Note this can be done in Tcl's C code too:

Are there other list functions which need a forward compatibility wrapper?

KMG 04-Sep-05 Added lindex to the list above for the new multiple-index feature in 8.4.

AMG: I feel a good strategy for forward compatibility is to start by implementing each new feature in terms of existing Tcl capabilities (when possible, e.g. not in the case of {*}). This forms the initial reference implementation that people can start banging on quickly to determine if the interface and functionality are really a good fit. Create an exhaustive test suite for this initial version. Then port to C and/or integrate with the core. Verify the new code using the test suite, and expand the test suite to cover new corner cases as they crop up. Continue to maintain both the compatible and integrated versions so people stuck with old Tcl can fall back on the compatible version yet be reasonably assured their program will continue to work, albeit with reduced performance.

One difficulty is maintaining and publishing the compatible code. I don't think this is suited to the mission of Tcllib, though a similar package specifically geared to compatibility could be created. EF mentions one above. Maybe that could be expanded. However, this compatibility library should probably be owned by the TCT since in addition to compatibility it'll also collect the initial version of experimental features before they ever get integrated with the core. Yet, this can't be part of the core Tcl repository because the whole point is being able to mix and match versions. It would work as a nested Fossil checkout in pkgs though.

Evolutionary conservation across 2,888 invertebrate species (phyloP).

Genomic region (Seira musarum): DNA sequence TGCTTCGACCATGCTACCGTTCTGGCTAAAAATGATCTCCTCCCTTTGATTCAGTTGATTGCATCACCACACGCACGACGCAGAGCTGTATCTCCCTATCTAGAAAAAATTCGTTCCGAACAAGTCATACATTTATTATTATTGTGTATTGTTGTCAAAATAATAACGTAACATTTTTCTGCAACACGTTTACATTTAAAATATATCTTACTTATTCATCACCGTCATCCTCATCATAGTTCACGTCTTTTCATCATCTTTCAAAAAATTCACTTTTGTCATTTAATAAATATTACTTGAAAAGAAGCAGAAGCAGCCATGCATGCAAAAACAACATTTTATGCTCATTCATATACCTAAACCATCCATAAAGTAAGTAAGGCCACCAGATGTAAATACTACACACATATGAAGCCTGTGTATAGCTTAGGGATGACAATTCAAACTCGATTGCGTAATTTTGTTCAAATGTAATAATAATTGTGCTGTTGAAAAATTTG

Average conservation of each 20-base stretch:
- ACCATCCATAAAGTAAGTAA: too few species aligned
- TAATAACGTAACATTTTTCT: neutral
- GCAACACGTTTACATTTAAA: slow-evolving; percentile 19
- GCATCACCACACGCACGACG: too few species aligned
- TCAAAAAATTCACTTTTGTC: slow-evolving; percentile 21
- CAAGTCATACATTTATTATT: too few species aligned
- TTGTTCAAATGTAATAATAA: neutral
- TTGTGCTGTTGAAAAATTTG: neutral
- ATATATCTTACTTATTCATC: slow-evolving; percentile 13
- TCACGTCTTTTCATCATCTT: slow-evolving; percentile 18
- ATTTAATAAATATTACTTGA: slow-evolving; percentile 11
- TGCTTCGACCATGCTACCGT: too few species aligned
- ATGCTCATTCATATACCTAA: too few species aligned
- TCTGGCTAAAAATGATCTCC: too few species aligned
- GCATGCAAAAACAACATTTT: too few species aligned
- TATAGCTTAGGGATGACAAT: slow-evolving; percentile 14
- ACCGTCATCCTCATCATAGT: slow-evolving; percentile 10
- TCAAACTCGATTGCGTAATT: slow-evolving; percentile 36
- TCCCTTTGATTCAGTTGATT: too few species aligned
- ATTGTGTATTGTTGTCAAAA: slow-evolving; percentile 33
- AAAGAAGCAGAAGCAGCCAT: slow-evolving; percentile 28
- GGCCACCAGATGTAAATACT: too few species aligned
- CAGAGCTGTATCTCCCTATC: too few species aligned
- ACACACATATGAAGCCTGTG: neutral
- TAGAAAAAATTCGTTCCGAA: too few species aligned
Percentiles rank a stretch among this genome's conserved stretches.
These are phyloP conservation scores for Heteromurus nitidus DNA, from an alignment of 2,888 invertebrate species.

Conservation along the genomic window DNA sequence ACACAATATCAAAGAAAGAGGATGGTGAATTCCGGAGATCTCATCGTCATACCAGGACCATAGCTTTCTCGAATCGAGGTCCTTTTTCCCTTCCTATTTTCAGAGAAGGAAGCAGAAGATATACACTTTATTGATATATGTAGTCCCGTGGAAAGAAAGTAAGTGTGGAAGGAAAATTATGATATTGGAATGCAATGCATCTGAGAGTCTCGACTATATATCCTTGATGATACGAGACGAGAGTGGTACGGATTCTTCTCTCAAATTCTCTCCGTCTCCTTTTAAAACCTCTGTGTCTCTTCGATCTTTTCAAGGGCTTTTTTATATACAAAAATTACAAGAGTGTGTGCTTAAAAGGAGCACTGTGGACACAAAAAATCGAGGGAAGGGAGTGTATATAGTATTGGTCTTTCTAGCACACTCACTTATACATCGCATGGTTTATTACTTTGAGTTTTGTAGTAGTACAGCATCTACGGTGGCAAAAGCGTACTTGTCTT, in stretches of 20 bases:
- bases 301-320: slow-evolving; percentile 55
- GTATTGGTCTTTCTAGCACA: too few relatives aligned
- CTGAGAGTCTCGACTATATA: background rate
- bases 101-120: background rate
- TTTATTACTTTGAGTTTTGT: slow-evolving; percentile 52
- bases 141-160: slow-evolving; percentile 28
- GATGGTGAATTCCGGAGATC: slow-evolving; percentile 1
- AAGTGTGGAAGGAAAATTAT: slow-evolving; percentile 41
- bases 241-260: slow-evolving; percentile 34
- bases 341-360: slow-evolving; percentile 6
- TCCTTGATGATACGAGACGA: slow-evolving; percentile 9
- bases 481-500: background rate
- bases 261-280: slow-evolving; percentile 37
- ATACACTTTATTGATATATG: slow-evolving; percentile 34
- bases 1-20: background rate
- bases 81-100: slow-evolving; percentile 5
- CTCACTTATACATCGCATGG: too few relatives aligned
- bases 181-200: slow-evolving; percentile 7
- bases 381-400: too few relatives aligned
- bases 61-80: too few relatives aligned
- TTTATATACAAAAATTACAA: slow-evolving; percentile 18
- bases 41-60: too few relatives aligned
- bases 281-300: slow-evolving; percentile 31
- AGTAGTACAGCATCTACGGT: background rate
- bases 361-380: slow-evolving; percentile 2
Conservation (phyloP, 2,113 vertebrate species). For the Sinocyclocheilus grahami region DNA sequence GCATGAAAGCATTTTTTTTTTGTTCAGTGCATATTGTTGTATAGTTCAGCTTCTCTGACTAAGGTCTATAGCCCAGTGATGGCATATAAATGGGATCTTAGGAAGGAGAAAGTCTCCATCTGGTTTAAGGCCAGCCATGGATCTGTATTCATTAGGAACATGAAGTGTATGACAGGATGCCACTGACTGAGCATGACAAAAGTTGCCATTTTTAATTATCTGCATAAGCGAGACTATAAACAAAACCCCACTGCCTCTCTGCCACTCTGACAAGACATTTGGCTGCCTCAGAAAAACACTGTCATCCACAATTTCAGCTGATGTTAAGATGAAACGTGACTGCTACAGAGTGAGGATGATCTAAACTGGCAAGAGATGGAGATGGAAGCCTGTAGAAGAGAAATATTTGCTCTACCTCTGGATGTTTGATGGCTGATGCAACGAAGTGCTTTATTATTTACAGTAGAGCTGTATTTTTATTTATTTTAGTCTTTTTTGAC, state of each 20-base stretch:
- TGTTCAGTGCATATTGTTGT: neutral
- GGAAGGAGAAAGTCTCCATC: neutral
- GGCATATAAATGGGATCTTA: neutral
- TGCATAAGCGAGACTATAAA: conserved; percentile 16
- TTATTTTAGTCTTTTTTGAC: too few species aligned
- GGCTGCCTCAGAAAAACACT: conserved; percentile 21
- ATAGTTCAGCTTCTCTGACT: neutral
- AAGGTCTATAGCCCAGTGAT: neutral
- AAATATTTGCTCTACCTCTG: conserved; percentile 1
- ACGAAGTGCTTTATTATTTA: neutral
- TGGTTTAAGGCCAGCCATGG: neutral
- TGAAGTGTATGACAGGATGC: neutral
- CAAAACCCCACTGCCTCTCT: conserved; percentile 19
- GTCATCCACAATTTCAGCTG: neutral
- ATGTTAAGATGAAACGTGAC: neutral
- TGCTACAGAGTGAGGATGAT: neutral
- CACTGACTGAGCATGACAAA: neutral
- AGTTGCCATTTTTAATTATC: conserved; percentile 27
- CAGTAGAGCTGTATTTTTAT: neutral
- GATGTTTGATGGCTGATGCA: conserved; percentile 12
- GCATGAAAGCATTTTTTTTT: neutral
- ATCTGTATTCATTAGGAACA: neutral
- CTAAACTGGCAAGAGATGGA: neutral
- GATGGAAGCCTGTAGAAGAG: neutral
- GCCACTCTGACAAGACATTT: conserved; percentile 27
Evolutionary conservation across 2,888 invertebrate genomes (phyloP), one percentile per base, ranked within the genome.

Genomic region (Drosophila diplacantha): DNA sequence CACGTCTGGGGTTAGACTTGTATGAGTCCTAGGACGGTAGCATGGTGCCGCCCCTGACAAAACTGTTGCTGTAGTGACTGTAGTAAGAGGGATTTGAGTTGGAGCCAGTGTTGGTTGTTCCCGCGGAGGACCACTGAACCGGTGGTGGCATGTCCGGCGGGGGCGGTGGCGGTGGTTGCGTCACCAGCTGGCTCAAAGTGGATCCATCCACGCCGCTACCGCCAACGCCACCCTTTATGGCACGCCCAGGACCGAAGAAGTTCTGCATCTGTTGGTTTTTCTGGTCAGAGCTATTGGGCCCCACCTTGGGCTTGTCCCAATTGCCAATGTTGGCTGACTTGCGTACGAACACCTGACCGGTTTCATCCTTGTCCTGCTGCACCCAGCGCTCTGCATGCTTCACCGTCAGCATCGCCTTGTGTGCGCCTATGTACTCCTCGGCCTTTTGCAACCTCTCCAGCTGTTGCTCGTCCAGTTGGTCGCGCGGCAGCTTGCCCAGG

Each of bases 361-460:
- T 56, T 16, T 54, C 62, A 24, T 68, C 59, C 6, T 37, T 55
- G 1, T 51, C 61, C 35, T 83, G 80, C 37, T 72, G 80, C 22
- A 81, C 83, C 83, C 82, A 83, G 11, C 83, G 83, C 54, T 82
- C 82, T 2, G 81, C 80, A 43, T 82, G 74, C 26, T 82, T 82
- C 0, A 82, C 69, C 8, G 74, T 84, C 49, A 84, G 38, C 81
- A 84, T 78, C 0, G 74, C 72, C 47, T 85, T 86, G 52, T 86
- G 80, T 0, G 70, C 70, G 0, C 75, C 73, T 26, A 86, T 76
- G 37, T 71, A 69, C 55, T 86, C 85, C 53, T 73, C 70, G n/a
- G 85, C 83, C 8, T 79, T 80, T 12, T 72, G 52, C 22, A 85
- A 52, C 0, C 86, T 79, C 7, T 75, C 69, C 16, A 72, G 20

A more severe difficulty is {*}. Should compatibility code be written to not use it? Should compatibility code be written both ways? Should Tcl 8.4 be considered obsolete and Tcl 8.5 be the target platform? I've previously targeted 8.4 for my professional compatibility efforts, but I've been breathing much easier since allowing myself to target 8.5 instead.

Targeting 8.5 isn't a panacea since I'm still without [coroutine] and [chan pipe] and half-close and other important core capabilities. This is an even bigger problem than {*} where the code can at least be rewritten to do without, yet how do I emulate [coroutine]? To me, the value of [coroutine] is the ability to [yield] through many layers of the call stack, most notably user code that I can't rewrite. [chan pipe] could perhaps be emulated with named pipes, but how would that work on Windows? And half-close emulation might require leveraging a non-Tcl intermediate process between Tcl and the process (or pipeline) actually doing the useful work, which would also be tricky on Windows. So no, this forward compatibility strategy is not always possible.